Jerusalem is a city I am familiar with, having lived here for half a year. Returning to Jerusalem has surprised me. I have experienced a sadness I did not anticipate, a sadness caused by the overwhelming sense of separation the city engenders. Palestinians are separated from Jews by the separation barrier. Jews are separated from their most holy site, the Temple Mount. Muslims call this same holy site the al Haram al Sharif. Today Muslims control this site, and yet many Palestinian Muslims living in the West Bank and Gaza are seperated from this site because Israel denies them permission to enter its territory.
Dome of the Rock on the al Haram al Sharif
With a classmate I discussed the sense of sadness I feel at the sense of separation here. I was not able to articulate at all well what I was feeling. My time here now is different to my time here last year. Then it struck me. Life has not changed here so much since I left, but I have. I am separated from my mother, who died earlier this year. I am separated from those I love most dearly. I have become more sensitive to the pain of separation.
I am reminded of a story from India my meditation teacher Eknath Easwaran taught me. It has been years since I read it, but if anything its profundity has only increased since I first saw it. Once there was a man walking through a field with God. They were talking. God was thirsty and asked the man to get him a cup of water. The man walked to a village and in the first house he came across, he was greeted by a magnificently beautiful woman. The man fell in love. He forgot about the cup of water. He had a family with the woman. Life was good. The family prospered in the happy life of the village. One day there was a flood. Everyone in the village died except the man, who was devastated at the loss of his wife and his family. God appeared before the man and asked him if he had his cup of water.
This religious tale resonates deeply with me because it reminds me of one the central dilemmas of humanity, separation. One is tempted to think the ultimate form of separation is death. Yet according to the mystics what we are really separated from is the divine Self within us all. Until we are in union with God within, we will always be searching for ways to overcome that separation.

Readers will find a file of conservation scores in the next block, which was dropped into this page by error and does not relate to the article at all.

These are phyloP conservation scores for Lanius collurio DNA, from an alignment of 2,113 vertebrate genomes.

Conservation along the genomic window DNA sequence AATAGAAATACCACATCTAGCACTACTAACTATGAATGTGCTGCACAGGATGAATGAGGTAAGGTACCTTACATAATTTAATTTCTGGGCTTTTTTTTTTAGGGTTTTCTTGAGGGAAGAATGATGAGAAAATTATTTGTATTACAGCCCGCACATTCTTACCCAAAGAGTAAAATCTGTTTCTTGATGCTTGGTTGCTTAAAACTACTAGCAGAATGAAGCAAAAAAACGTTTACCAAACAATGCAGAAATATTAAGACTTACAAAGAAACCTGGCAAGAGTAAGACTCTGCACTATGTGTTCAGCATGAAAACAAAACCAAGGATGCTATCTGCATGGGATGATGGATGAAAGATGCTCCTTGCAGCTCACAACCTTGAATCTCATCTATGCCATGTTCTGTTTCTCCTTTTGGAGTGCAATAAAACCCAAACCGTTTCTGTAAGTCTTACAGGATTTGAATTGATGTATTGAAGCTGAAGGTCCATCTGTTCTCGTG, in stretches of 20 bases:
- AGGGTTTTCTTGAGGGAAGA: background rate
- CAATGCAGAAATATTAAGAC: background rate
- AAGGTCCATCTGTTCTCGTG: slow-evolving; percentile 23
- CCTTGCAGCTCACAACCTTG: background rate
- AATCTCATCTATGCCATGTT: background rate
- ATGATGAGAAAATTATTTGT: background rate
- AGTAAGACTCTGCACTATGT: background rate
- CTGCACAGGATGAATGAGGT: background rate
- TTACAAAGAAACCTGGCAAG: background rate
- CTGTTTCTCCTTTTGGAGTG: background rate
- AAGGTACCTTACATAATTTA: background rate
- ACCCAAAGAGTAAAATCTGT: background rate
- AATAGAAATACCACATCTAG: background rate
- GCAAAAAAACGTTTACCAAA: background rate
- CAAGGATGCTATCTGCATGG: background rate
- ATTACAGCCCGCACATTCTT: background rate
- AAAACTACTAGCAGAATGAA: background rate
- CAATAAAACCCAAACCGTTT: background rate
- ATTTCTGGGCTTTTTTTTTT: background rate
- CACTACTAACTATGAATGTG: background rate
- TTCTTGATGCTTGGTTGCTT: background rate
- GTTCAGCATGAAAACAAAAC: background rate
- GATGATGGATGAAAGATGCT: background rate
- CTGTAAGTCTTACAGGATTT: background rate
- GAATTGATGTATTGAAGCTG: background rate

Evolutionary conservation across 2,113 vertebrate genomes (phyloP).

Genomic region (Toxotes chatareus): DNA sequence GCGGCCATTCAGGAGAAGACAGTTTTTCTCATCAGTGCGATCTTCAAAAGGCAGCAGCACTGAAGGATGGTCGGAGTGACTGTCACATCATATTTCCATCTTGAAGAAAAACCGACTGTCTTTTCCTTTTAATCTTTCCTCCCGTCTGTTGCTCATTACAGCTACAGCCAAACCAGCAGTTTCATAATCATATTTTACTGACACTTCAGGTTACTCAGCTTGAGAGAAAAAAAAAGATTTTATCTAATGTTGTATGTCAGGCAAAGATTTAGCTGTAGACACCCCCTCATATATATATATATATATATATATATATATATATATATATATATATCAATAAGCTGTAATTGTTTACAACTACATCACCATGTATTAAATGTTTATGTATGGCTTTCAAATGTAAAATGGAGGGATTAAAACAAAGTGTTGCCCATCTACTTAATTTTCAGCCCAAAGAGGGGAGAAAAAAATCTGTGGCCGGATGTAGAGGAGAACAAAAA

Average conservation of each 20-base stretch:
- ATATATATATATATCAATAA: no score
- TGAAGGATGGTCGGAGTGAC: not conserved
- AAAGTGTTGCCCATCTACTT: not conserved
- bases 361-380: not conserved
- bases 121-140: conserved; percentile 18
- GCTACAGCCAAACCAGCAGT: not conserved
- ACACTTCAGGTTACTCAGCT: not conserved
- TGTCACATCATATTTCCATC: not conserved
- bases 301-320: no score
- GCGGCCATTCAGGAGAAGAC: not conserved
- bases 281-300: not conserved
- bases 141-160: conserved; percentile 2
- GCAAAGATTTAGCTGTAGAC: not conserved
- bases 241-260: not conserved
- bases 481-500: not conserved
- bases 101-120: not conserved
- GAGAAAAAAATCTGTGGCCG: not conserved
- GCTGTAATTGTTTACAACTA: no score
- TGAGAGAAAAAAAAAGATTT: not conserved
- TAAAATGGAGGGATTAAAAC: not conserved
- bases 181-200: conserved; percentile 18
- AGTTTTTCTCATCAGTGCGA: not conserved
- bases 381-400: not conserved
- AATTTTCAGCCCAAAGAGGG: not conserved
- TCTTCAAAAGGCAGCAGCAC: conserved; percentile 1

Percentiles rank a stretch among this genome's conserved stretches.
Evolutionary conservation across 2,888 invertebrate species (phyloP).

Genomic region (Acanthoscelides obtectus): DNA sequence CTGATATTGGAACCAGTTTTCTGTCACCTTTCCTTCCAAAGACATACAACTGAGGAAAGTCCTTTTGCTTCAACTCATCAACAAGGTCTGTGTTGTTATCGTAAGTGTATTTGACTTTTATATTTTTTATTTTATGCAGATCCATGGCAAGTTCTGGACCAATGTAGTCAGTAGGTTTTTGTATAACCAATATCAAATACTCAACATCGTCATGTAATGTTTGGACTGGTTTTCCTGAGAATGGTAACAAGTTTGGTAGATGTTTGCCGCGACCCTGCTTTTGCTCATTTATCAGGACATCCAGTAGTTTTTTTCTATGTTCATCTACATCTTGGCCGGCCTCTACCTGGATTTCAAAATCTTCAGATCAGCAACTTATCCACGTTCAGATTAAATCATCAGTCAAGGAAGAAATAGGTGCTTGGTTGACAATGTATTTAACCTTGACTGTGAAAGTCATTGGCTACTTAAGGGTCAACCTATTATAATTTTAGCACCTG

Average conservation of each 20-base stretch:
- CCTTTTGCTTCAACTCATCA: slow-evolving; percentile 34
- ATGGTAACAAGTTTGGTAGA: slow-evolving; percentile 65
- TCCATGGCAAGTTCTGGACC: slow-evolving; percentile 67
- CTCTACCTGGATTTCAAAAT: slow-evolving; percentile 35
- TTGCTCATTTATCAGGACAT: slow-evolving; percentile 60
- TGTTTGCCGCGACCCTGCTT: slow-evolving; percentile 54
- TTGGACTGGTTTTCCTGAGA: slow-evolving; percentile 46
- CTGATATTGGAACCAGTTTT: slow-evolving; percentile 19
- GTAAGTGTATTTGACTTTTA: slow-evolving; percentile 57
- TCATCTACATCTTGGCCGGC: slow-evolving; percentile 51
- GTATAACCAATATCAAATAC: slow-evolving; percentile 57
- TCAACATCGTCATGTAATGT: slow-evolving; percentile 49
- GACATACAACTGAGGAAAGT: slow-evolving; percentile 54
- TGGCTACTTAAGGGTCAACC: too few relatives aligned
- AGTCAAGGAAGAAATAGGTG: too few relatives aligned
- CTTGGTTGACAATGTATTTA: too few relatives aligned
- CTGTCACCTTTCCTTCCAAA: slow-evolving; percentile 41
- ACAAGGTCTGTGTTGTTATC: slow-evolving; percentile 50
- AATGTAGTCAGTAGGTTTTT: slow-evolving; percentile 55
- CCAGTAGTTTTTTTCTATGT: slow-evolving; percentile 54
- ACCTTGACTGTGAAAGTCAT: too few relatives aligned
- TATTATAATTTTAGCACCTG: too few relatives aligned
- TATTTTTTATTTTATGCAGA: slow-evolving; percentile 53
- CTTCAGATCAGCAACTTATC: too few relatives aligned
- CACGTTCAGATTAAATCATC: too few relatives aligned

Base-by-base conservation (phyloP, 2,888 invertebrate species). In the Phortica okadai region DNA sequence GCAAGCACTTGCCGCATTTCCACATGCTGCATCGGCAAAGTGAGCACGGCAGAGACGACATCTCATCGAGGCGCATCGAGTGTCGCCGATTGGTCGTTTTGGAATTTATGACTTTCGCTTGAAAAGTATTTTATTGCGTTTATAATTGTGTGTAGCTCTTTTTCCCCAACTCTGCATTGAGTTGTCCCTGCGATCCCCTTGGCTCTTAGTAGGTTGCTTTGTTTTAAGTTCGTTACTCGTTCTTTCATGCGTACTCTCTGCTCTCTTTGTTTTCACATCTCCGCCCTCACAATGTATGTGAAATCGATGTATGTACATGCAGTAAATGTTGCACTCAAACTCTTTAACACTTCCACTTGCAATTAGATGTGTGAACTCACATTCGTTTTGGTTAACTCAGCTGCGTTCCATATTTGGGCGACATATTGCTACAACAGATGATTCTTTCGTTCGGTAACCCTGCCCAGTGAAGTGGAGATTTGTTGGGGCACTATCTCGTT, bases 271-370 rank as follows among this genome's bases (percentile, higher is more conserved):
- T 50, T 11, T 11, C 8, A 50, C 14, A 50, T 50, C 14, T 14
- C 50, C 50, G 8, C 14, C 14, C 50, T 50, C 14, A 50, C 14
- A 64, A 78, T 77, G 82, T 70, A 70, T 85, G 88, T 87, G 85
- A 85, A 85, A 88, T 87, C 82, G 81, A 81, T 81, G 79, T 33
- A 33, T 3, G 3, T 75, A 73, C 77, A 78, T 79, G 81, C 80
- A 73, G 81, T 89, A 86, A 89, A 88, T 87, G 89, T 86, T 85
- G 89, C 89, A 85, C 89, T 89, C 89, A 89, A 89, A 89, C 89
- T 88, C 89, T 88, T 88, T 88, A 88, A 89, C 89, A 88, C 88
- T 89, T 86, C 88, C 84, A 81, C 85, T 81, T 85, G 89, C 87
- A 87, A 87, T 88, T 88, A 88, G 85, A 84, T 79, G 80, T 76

Learning to pray at the Western Wall
In life we seek connection with others, through community, family, our work and of course most especially through those we love. This story tells us in dramatic terms that no matter how deep and beautiful a connection with we have with others, we should always strive for the divine Self within.
You might be asking yourself, this is all very well and good, but what does this have to do with something like the separation barrier? Is not this barrier an expression of Israeli power imposing its will upon the Palestinian people? Is not one of the goals of the barrier--in some places an 8m high wall, in other places a fence--to reduce violence? Here you are talking of divine love, while in Jerusalem, this holy city, it is power that carries the day.
I ask you in return, is the separation of Palestinian and Israeli peoples the best way to reduce hatred and fear between them? Or will it merely increase hatred among those it affects most negatively? But most of all, is the vision it is based on all that humanity is capable of? Is it the best we can expect from the Holy Land for now?
Intimacy and power side-by-side
Naturally different people will have different answers to these questions, as well as questions of their own. I am left wondering, however, how to connect love with power, and human bonds with human separation. I am wondering how intimacy is confronted by the ordinary facets of everyday life. And I want to write about them in this blog.